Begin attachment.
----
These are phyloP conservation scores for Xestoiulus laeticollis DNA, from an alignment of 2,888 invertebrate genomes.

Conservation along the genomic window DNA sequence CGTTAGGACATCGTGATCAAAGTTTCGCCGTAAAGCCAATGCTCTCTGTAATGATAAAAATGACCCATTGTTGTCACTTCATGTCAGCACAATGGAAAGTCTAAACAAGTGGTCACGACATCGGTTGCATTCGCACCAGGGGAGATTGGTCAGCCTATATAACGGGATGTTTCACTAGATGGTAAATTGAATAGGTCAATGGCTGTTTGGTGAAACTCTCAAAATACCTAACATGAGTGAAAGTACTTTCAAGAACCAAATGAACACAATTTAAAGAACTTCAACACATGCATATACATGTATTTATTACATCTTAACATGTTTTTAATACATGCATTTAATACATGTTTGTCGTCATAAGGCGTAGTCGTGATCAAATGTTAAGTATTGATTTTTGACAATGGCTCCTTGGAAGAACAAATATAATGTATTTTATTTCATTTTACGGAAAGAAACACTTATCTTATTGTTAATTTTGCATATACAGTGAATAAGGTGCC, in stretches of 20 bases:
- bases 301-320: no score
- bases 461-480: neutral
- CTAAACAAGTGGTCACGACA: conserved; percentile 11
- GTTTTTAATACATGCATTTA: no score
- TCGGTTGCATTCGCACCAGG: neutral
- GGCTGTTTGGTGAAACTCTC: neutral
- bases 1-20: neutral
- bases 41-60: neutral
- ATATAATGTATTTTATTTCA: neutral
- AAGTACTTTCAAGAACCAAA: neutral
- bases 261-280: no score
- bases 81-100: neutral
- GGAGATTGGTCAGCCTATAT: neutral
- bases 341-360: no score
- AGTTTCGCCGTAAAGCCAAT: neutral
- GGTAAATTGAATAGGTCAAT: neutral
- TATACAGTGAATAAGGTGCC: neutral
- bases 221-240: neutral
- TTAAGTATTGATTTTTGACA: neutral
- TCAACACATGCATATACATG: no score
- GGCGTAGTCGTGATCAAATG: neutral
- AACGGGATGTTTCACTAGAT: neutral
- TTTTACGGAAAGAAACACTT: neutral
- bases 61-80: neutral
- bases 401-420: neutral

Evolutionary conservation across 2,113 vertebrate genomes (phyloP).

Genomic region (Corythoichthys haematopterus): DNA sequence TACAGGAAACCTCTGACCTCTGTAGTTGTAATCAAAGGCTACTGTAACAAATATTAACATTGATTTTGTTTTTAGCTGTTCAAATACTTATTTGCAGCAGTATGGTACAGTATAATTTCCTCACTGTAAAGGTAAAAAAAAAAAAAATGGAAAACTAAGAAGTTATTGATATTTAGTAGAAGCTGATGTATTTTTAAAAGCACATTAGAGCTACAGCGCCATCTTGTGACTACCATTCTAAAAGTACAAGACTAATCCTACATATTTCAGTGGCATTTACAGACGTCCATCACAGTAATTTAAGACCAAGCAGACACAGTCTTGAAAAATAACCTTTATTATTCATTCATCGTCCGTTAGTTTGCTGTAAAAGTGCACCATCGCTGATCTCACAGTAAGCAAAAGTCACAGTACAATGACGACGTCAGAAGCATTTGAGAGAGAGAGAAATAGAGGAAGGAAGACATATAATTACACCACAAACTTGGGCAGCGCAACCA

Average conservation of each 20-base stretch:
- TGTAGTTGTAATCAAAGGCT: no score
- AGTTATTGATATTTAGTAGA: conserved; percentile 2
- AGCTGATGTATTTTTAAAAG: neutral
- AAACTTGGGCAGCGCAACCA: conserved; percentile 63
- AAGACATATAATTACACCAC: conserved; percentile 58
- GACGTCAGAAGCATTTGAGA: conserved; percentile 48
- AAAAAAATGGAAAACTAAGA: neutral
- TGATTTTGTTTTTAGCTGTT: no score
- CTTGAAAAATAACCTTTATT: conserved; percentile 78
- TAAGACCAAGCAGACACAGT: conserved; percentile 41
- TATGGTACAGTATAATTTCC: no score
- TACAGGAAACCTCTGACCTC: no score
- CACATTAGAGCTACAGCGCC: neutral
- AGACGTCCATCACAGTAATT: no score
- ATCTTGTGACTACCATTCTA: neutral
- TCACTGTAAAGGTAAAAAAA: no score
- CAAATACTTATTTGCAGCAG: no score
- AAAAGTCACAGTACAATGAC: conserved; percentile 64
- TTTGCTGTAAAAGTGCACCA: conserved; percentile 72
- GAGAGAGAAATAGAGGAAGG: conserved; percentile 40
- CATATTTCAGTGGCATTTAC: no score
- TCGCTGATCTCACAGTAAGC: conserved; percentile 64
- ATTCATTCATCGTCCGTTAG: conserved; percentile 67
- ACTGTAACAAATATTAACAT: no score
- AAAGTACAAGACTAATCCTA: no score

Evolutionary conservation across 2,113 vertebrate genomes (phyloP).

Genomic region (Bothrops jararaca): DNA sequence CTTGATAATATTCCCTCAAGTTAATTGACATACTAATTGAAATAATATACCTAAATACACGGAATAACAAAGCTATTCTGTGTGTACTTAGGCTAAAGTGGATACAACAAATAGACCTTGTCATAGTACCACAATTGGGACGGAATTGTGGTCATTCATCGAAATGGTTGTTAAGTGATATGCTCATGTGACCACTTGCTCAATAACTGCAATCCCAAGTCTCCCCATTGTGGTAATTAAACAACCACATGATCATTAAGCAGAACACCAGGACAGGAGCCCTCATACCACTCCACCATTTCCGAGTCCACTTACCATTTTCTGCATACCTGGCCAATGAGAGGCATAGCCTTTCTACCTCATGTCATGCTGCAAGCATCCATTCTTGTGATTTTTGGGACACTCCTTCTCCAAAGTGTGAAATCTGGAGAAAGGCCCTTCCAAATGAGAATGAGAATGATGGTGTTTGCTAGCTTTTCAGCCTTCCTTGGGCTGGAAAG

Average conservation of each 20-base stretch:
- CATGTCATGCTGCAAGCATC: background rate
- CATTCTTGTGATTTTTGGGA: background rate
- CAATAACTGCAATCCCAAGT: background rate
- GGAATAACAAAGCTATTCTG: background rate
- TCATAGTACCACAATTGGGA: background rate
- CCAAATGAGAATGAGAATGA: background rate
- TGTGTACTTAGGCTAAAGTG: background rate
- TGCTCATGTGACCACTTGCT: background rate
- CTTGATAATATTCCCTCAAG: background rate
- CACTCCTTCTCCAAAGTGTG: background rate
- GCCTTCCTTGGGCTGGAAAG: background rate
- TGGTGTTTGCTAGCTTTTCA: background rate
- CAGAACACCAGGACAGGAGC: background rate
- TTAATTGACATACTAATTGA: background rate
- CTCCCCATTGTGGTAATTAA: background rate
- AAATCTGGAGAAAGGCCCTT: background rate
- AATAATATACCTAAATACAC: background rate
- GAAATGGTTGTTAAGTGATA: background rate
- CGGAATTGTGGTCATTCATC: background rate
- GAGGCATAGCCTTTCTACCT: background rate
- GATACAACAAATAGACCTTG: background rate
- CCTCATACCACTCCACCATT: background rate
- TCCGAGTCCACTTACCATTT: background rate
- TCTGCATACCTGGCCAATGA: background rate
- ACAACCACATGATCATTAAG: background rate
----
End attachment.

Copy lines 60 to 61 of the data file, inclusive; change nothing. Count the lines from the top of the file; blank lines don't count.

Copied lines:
- CATTCTTGTGATTTTTGGGA: background rate
- CAATAACTGCAATCCCAAGT: background rate